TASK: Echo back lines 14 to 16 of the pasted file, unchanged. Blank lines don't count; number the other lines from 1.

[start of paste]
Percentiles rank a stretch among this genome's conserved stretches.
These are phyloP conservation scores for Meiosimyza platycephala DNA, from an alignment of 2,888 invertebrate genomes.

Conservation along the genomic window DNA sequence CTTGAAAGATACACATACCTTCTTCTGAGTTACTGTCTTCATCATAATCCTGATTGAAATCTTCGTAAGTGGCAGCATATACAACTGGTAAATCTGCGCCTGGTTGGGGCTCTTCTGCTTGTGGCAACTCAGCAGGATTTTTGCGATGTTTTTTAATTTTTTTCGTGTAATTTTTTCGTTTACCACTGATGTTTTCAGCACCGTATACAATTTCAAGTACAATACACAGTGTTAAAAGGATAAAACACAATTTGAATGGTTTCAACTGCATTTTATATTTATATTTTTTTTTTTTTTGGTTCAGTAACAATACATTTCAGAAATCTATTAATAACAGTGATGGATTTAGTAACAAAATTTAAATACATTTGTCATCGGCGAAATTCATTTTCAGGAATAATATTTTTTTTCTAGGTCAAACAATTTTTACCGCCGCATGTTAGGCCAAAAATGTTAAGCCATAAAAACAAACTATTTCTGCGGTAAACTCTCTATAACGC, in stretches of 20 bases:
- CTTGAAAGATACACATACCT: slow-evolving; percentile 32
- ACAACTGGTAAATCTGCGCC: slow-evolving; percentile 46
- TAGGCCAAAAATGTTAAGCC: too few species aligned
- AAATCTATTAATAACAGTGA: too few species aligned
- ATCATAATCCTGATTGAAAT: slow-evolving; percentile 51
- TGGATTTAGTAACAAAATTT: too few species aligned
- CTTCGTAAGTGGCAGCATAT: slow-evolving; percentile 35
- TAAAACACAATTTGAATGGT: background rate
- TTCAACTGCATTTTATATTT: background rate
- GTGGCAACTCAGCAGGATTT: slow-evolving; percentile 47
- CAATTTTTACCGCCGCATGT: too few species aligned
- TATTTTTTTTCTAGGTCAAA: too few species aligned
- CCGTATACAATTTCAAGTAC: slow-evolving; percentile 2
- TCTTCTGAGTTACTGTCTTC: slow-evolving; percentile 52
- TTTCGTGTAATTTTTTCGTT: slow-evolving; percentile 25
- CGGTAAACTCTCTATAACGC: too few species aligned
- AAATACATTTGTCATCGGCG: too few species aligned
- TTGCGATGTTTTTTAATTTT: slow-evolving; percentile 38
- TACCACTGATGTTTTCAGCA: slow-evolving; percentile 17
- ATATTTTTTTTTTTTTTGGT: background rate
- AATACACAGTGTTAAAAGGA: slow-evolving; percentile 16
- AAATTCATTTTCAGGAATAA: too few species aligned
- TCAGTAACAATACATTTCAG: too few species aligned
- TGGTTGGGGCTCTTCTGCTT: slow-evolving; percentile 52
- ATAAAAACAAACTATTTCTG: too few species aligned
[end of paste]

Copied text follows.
- CAATTTTTACCGCCGCATGT: too few species aligned
- TATTTTTTTTCTAGGTCAAA: too few species aligned
- CCGTATACAATTTCAAGTAC: slow-evolving; percentile 2